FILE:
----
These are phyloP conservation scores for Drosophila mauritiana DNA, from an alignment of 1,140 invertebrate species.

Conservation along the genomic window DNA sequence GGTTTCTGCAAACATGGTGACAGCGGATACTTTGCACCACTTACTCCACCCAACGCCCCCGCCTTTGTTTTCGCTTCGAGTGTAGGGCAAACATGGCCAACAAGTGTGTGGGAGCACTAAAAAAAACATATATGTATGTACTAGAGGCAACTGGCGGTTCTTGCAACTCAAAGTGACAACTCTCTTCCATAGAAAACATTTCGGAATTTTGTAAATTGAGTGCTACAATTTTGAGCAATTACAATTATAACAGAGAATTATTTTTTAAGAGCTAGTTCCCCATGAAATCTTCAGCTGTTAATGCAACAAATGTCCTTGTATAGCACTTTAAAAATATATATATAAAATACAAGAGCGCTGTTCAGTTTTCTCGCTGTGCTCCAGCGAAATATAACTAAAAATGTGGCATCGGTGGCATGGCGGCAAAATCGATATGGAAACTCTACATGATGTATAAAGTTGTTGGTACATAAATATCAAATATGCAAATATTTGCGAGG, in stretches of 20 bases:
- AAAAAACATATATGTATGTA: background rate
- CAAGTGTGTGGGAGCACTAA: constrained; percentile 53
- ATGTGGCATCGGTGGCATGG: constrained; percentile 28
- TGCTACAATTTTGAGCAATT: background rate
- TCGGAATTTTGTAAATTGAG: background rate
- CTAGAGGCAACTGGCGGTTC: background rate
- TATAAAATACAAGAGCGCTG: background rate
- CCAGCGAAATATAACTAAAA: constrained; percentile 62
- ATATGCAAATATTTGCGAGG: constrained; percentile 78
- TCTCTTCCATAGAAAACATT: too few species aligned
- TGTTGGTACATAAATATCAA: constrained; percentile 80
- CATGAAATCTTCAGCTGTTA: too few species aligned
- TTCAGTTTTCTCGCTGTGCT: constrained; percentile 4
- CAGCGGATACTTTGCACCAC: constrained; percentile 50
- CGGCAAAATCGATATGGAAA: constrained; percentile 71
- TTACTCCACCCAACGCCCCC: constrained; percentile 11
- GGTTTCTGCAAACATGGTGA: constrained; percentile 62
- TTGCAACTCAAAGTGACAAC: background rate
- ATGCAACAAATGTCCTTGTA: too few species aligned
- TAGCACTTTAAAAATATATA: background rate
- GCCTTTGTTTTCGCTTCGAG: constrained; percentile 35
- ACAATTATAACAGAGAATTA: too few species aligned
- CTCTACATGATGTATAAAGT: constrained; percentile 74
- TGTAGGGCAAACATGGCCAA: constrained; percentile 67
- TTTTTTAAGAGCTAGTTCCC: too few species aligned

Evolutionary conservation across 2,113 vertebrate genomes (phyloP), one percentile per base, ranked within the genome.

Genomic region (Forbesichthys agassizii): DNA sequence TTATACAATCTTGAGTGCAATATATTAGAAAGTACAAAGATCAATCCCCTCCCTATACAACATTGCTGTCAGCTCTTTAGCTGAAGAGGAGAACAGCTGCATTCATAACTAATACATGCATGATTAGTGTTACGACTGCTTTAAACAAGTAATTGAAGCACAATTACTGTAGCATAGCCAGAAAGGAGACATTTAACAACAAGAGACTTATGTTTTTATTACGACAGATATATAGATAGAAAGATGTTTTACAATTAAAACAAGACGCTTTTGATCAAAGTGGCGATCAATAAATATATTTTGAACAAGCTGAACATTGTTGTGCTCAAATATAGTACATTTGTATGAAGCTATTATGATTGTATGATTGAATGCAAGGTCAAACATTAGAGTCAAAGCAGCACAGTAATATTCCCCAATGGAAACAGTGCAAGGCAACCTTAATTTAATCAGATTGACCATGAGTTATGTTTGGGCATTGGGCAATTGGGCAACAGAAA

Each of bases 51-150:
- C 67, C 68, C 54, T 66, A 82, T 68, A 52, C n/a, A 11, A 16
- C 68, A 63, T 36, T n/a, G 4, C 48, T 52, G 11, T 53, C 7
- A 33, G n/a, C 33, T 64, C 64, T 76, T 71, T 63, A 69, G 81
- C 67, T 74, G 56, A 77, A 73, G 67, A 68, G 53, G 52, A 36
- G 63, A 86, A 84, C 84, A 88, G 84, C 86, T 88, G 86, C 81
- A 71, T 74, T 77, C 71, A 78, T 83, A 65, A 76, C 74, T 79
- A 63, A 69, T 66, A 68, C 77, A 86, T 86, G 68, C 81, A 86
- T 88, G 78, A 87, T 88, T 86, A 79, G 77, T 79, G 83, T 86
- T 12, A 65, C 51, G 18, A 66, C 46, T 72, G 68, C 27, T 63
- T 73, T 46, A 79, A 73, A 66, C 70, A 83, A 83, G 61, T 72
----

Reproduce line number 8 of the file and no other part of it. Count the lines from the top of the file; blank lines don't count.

- CTAGAGGCAACTGGCGGTTC: background rate